Body Wash vs. Other Cleansers

Pros and Cons of Other Cleansers

While body washes are more gentle than traditional bar soaps, they're not as effective at removing dirt, oil and odor from the skin. Most bar soaps contain sodium lauryl sulfate, a harsher detergent that washes away dirt and oil. Many deodorant and antibacterial soaps contain triclosan or triclocarban, which kills bacteria on the skin. But if you have dry or sensitive skin, avoid these soaps because they can cause dryness, causing skin to be itchy and flaky [source: Downs]. There is also some debate about whether these ingredients kill enough bacteria to be beneficial and about possible side effects from their use.

Soaps that contain synthetic detergents, or syndets, can clean the skin without causing excessive drying. These syndets are mild cleansing agents that are often found in beauty bars and hypoallergenic soaps -- they're created with less acid to decrease skin irritation. But even washing too long or too frequently with mild cleansers can cause irritation [source: Draelos].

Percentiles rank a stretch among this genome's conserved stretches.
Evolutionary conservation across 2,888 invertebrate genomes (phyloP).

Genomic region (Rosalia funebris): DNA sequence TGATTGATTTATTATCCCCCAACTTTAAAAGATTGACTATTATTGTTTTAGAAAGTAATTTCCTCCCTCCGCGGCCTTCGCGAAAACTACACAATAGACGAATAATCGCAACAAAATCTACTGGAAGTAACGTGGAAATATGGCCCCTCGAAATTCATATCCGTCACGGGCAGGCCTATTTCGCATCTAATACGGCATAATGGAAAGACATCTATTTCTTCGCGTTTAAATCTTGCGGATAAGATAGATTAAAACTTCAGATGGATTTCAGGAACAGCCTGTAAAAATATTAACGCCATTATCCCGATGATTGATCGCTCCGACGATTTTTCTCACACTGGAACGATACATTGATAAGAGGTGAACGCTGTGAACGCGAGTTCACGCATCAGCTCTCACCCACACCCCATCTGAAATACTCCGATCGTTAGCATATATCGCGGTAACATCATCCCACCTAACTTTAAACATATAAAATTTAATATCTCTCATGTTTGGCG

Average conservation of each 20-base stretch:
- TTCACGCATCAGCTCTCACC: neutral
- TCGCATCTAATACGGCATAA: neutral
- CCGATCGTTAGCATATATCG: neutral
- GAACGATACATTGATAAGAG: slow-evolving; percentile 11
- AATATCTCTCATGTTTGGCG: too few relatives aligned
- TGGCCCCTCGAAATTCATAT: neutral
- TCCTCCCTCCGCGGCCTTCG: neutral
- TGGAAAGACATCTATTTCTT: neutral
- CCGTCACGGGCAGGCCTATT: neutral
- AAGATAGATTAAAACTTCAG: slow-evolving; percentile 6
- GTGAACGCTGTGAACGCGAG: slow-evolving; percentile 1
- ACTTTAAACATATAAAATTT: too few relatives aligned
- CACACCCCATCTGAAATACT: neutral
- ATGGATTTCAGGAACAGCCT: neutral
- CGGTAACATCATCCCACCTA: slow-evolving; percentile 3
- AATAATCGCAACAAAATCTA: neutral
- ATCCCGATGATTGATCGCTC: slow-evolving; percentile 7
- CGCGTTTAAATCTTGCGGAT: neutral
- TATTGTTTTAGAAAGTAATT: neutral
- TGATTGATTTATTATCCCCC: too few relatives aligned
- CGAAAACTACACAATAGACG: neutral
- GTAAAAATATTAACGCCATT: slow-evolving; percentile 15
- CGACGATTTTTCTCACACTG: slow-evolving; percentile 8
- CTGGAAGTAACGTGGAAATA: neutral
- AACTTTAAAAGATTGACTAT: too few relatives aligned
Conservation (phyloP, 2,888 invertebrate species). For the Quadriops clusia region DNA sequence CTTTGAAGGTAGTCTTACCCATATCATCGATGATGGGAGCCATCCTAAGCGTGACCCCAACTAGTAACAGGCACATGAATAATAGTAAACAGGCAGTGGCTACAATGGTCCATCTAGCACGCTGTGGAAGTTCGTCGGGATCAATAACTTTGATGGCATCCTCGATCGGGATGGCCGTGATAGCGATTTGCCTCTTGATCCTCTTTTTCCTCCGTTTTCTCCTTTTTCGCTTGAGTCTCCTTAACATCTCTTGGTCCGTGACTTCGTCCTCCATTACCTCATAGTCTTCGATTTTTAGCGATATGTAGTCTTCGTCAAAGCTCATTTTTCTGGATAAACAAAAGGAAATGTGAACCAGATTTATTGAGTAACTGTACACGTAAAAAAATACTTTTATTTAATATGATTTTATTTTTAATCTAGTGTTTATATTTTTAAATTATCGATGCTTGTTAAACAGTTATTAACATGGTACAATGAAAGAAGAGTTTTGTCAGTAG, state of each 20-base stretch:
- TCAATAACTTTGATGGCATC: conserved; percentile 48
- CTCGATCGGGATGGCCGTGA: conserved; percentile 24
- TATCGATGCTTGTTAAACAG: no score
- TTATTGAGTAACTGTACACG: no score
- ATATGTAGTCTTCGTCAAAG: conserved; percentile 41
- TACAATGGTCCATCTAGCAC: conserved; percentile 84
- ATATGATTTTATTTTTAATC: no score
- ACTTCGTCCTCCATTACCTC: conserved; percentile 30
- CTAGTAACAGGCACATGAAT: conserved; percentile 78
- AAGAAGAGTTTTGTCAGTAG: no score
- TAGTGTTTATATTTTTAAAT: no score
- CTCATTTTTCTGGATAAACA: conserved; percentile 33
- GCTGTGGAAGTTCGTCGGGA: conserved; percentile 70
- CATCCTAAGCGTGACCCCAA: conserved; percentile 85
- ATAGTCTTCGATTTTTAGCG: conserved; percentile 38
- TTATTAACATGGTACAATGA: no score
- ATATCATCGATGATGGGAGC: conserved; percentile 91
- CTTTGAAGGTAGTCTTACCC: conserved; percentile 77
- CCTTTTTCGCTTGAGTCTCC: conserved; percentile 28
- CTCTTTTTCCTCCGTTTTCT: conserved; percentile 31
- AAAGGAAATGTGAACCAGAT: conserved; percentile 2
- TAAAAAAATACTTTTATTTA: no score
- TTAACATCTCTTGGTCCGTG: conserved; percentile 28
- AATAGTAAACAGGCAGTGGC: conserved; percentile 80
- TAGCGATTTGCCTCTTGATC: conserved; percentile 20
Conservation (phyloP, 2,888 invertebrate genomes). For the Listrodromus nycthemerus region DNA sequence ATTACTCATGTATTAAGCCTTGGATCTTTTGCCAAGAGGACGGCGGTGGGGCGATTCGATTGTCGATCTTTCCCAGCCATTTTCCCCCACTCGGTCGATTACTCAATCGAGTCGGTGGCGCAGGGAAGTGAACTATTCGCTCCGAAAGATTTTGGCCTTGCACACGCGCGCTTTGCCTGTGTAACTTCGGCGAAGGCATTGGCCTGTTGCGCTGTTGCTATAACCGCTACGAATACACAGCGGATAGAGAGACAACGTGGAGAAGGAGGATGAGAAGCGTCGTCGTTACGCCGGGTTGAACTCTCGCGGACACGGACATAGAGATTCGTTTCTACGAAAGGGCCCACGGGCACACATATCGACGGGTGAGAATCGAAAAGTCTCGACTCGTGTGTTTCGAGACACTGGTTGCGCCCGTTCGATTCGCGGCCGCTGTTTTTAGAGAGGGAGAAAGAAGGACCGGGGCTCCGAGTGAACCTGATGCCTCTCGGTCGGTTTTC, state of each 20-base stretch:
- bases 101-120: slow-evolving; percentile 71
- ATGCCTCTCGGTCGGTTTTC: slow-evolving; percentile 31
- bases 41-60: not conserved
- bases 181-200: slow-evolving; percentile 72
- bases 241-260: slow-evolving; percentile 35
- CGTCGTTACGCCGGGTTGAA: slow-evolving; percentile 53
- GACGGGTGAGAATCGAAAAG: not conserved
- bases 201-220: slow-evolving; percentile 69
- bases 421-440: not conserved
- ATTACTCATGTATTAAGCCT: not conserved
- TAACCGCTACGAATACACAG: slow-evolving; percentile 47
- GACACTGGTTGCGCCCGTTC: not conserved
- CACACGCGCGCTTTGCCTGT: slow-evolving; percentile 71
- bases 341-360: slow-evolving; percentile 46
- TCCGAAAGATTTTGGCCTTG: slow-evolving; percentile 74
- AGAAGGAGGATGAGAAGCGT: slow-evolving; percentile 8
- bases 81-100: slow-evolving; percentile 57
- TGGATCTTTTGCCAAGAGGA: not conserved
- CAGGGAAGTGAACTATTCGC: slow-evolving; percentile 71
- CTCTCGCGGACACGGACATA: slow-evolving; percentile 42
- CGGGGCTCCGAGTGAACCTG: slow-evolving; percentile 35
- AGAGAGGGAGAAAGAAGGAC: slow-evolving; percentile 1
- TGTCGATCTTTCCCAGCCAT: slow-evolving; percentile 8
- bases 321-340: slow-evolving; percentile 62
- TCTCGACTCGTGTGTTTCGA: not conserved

If you have oily skin or acne-prone skin, you may not need the added moisture of most liquid body washes. Cleansers that contain glycolic acid or salicylic acid are good choices for oily skin -- they gently exfoliate the skin's surface while reducing sebum buildup [source: Web MD]. However, oil is produced to protect the skin from irritants, so using strong cleansers can actually cause the skin to produce more oil [source: Web MD]. And soaps that contain acne-controlling ingredients, such as benzoyl peroxide, can also have an unintended side effect -- they may stimulate oil production by drying the skin [source: New Zealand Dermatological Society].

For more information on body washes and other cleansers see the links on the following page.

Related HowStuffWorks Articles


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